Tacoma High School Discriminates Against Pro-Life Student Group
(February 19, 2014 – Tacoma, Washington) Wilson High School has received a letter from the Thomas More Society, a Chicago-based public interest law firm, demanding that the school end its discriminatory treatment of a pro-life student group. Wilson Students for Life (“WSFL”), an affiliate of Students for Life of America, was established in the Fall of 2013 by freshman Bryce Asberg to “loudly proclaim the pro-life message.” Since its founding, the group has faced constant hostility from the school’s administration, such as forbidding the group to hang its posters or host certain events, while other student groups have faced no similar restrictions. The school has until February 25th to respond to Thomas More Society’s demand to end its hostility towards Wilson Students for Life, which discrimination violates the federal Equal Access Act.
“Public schools have a duty to treat all student groups equally,” said Peter Breen, Vice President and Senior Counsel of the Thomas More Society. “Wilson High School’s current policy allows administrators to censor any messages they deem ‘offensive’—in this case, any pro-life message—while allowing other groups broad freedom of speech. The administration is violating the rights of the students involved in Wilson Students for Life, who do not lose their constitutionally protected freedom of speech when they enter the schoolhouse door.”
Asberg’s group selected two posters from the Students for Life of America website to promote its club. In compliance with school procedures, they asked the administration’s permission to hang these posters. The first read “Since Roe v. Wade 1/3 of our generation has been aborted” with a picture of a milk carton and the word “missing” above the photo of a baby. The second poster quotes President Ronald Reagan: “I’ve noticed that everyone who is for abortion is already born.”
The administration refused to give WSFL permission to hang the posters. The administration stated that the school policy only allows posters that “do not offend staff or students, put others down if they have a different belief/opinion, or otherwise cause disruption.” WSFL’s posters, the administration maintained, would violate this policy because they promote a message rather than solely promoting the group’s meetings.
Despite this policy, however, the administration has permitted the Wilson Gay Straight Alliance (“GSA”) to hang flyers, for example, promoting homosexual relationships by showing conjoined male symbols and conjoined female symbols and stating “Love knows no limits.”
After the administration’s denial of WSFL’s posters, school administrators met with Asberg and the other WSFL leaders to “give them advice” on how to best run their club. Asberg said he left the meeting feeling like his group was encouraged to only host events after school, while other groups were allowed to do what they wanted during the school day. For example, while GSA is permitted to hold a Day of Silence during the school day, the pro-life club was discouraged from doing so as their identical event would be “too controversial.”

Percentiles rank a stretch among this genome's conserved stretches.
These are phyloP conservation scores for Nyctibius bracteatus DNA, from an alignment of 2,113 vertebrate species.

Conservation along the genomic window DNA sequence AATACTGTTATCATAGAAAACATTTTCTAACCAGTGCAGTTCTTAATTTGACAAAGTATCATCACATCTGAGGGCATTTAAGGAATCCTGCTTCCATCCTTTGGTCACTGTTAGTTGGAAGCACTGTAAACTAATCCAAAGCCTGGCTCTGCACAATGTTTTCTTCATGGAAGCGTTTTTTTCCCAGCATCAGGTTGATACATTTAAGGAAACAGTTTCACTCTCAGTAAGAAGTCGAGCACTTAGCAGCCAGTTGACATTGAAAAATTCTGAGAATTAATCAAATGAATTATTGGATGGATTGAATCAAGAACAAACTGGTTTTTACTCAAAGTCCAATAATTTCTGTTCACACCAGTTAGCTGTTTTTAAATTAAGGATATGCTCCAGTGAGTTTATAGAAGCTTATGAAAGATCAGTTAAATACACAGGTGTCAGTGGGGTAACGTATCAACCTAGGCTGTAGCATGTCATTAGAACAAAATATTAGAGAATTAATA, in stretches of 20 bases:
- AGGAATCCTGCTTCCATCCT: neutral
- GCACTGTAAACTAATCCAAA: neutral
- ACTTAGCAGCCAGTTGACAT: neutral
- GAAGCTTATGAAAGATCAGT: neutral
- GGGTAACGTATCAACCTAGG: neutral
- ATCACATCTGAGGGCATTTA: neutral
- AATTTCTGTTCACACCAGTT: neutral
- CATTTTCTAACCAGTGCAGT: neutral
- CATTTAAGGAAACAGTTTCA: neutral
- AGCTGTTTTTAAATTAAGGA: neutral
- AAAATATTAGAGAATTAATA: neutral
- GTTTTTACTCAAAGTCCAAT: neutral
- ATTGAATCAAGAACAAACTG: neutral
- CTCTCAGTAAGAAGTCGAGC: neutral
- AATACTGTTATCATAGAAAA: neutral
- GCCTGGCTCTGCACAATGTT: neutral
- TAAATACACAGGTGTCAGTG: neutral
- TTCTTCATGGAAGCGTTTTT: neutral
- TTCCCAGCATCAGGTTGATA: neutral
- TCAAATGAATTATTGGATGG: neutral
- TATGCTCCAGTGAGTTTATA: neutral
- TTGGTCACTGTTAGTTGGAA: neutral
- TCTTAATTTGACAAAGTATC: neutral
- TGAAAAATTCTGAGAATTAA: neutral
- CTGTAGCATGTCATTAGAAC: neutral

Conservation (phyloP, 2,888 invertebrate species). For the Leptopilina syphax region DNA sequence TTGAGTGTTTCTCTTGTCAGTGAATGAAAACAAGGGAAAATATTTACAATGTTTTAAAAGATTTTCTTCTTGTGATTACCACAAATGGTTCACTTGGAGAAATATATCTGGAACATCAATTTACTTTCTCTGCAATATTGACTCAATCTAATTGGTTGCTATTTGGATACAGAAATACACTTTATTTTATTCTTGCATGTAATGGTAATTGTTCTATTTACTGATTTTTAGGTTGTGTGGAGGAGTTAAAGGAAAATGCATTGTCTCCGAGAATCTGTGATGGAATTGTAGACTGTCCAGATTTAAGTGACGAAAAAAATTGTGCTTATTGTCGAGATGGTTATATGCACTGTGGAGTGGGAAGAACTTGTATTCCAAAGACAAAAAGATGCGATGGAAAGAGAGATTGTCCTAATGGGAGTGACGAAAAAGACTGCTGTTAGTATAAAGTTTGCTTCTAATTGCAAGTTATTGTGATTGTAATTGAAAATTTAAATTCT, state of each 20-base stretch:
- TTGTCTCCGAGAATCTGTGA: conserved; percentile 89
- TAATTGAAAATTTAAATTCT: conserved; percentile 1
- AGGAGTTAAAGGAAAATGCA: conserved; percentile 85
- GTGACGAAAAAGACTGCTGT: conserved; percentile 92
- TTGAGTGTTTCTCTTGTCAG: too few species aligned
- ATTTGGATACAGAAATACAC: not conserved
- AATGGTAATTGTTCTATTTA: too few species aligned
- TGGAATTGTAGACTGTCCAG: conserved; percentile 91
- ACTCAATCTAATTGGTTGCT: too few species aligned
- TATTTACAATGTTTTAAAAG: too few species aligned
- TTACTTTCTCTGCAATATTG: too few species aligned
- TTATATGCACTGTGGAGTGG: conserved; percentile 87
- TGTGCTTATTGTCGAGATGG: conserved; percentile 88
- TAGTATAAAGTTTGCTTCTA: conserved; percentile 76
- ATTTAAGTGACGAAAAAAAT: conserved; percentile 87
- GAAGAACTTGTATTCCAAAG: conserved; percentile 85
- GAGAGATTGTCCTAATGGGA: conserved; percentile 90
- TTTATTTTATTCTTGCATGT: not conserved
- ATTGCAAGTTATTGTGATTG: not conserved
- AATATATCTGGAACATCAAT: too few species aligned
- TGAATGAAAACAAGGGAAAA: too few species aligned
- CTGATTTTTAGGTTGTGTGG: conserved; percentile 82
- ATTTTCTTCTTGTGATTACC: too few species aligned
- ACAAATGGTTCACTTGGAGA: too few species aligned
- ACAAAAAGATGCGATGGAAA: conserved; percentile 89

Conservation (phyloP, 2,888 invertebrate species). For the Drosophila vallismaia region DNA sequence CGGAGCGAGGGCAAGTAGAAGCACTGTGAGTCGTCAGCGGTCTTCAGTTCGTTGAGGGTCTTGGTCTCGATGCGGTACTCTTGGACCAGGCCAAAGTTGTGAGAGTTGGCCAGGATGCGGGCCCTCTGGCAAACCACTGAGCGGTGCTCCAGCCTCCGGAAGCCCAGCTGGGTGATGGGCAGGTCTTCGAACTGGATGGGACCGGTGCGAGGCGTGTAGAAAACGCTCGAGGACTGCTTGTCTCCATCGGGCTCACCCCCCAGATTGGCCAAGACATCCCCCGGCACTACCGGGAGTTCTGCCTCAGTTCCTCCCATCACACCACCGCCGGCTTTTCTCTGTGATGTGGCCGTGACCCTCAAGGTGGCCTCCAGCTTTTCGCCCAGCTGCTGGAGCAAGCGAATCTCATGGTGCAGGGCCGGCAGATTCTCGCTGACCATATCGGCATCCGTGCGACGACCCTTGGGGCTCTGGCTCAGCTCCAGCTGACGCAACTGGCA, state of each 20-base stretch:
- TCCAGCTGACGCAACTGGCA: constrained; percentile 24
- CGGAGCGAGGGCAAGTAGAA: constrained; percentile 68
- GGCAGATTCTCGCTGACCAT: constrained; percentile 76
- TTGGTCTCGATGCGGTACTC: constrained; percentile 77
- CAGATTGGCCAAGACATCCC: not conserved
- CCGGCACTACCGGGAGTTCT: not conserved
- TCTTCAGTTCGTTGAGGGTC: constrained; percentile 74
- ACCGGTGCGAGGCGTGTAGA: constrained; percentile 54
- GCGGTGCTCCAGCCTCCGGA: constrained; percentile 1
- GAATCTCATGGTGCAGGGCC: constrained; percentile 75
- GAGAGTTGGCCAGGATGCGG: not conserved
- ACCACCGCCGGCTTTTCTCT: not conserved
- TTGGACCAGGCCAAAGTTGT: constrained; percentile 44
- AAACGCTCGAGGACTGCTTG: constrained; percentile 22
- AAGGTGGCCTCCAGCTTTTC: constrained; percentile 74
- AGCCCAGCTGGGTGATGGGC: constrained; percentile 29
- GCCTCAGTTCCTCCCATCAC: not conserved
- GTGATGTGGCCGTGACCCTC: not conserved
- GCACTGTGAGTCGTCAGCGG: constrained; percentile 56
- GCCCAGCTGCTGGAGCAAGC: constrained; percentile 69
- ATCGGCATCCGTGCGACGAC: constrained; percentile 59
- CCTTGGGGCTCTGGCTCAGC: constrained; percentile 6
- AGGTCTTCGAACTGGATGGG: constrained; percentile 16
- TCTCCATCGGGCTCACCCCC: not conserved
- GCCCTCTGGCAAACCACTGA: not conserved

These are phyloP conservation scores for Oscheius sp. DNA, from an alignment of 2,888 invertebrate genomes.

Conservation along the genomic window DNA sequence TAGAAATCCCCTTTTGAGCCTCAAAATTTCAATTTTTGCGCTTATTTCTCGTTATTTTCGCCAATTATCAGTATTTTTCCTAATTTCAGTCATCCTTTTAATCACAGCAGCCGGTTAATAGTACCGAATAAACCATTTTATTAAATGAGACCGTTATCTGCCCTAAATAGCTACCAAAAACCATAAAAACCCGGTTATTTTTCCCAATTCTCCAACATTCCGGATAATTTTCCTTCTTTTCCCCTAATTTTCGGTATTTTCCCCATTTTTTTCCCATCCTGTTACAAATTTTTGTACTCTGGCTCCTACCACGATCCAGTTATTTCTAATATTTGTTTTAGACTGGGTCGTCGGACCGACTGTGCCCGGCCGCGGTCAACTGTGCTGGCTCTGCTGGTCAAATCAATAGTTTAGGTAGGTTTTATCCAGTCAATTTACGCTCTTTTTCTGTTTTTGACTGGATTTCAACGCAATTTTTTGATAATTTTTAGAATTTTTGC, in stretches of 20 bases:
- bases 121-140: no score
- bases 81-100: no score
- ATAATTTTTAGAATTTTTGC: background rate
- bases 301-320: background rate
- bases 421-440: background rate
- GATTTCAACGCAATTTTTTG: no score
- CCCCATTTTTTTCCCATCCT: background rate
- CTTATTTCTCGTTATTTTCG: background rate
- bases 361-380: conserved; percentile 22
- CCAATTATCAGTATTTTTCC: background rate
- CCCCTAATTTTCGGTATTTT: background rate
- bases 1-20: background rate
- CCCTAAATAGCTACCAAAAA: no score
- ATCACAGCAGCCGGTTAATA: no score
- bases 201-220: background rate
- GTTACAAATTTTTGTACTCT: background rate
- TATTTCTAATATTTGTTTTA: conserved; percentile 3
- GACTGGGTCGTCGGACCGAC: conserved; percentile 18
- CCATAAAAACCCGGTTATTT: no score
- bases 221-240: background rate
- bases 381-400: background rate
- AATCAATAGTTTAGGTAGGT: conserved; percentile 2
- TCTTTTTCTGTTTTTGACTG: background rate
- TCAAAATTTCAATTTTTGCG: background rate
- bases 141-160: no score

“The Wilson High School administration cannot be allowed to trample on the constitutional rights of Wilson Students for Life,” said Kristan Hawkins, President of Students for Life of America. “Our pro-life students will not accept their right to free speech being taken away. Sadly, this case shows that viewpoint discrimination is alive and well in today’s schools and that administrators think they can still get away with it. Students for Life of America is proud to stand with Wilson Students for Life to demand that the Wilson High School administration reverse their unjust decision and give equal treatment to all students and student groups, regardless of their views on abortion.”
The federal Equal Access Act requires that schools give each student group the same opportunities, without discriminating against any group. In 2002, the United States Court of Appeals for the 9th Circuit held that a Washington school which gave one group access to its bulletin boards must give that access to all student groups. Moreover, a number of Supreme Court decisions, such as Tinker v. Des Moines Independent Sch. Dist., have held that students’ speech cannot be silenced simply because the administration has vague fears of disruption.
“Wilson Students for Life is passionate about the pro-life movement,” stated Bryce Asberg, Founder of Wilson Students for Life, “and we will continue to stand for life in our community. We simply desire to be allowed to express our views.”
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